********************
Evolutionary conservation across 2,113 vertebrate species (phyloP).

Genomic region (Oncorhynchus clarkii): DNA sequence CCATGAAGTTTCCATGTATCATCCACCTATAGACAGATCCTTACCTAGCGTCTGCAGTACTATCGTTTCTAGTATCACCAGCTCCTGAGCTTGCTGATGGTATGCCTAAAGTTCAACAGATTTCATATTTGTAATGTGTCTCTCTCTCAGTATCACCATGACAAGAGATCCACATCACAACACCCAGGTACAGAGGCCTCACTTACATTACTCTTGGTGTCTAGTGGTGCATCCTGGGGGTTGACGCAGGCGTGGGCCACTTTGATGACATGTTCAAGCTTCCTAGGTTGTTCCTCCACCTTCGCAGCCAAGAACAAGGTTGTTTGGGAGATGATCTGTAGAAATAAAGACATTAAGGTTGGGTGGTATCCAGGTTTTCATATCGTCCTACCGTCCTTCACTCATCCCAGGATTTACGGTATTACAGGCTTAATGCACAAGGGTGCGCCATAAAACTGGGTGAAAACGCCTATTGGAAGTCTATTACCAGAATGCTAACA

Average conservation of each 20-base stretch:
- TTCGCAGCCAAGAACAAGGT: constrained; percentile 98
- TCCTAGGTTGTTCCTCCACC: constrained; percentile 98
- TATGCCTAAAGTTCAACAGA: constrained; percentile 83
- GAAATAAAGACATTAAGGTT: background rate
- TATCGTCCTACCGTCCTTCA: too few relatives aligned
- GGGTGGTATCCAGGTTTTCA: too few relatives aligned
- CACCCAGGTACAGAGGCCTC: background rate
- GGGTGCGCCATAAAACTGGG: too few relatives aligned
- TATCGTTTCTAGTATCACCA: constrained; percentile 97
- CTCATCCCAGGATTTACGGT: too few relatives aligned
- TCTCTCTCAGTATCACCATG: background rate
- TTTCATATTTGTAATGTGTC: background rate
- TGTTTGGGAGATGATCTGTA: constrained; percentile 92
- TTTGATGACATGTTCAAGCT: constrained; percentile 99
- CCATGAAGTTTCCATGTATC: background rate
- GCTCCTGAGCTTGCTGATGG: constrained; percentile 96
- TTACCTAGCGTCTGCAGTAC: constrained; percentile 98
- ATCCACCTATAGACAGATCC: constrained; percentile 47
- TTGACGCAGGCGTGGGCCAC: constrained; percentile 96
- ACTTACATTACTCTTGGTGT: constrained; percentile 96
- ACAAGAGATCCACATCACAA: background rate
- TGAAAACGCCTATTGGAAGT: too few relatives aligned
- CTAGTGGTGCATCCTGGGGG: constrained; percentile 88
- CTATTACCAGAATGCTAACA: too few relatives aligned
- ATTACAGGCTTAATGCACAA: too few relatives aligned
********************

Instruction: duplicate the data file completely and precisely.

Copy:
Evolutionary conservation across 2,113 vertebrate species (phyloP).

Genomic region (Oncorhynchus clarkii): DNA sequence CCATGAAGTTTCCATGTATCATCCACCTATAGACAGATCCTTACCTAGCGTCTGCAGTACTATCGTTTCTAGTATCACCAGCTCCTGAGCTTGCTGATGGTATGCCTAAAGTTCAACAGATTTCATATTTGTAATGTGTCTCTCTCTCAGTATCACCATGACAAGAGATCCACATCACAACACCCAGGTACAGAGGCCTCACTTACATTACTCTTGGTGTCTAGTGGTGCATCCTGGGGGTTGACGCAGGCGTGGGCCACTTTGATGACATGTTCAAGCTTCCTAGGTTGTTCCTCCACCTTCGCAGCCAAGAACAAGGTTGTTTGGGAGATGATCTGTAGAAATAAAGACATTAAGGTTGGGTGGTATCCAGGTTTTCATATCGTCCTACCGTCCTTCACTCATCCCAGGATTTACGGTATTACAGGCTTAATGCACAAGGGTGCGCCATAAAACTGGGTGAAAACGCCTATTGGAAGTCTATTACCAGAATGCTAACA

Average conservation of each 20-base stretch:
- TTCGCAGCCAAGAACAAGGT: constrained; percentile 98
- TCCTAGGTTGTTCCTCCACC: constrained; percentile 98
- TATGCCTAAAGTTCAACAGA: constrained; percentile 83
- GAAATAAAGACATTAAGGTT: background rate
- TATCGTCCTACCGTCCTTCA: too few relatives aligned
- GGGTGGTATCCAGGTTTTCA: too few relatives aligned
- CACCCAGGTACAGAGGCCTC: background rate
- GGGTGCGCCATAAAACTGGG: too few relatives aligned
- TATCGTTTCTAGTATCACCA: constrained; percentile 97
- CTCATCCCAGGATTTACGGT: too few relatives aligned
- TCTCTCTCAGTATCACCATG: background rate
- TTTCATATTTGTAATGTGTC: background rate
- TGTTTGGGAGATGATCTGTA: constrained; percentile 92
- TTTGATGACATGTTCAAGCT: constrained; percentile 99
- CCATGAAGTTTCCATGTATC: background rate
- GCTCCTGAGCTTGCTGATGG: constrained; percentile 96
- TTACCTAGCGTCTGCAGTAC: constrained; percentile 98
- ATCCACCTATAGACAGATCC: constrained; percentile 47
- TTGACGCAGGCGTGGGCCAC: constrained; percentile 96
- ACTTACATTACTCTTGGTGT: constrained; percentile 96
- ACAAGAGATCCACATCACAA: background rate
- TGAAAACGCCTATTGGAAGT: too few relatives aligned
- CTAGTGGTGCATCCTGGGGG: constrained; percentile 88
- CTATTACCAGAATGCTAACA: too few relatives aligned
- ATTACAGGCTTAATGCACAA: too few relatives aligned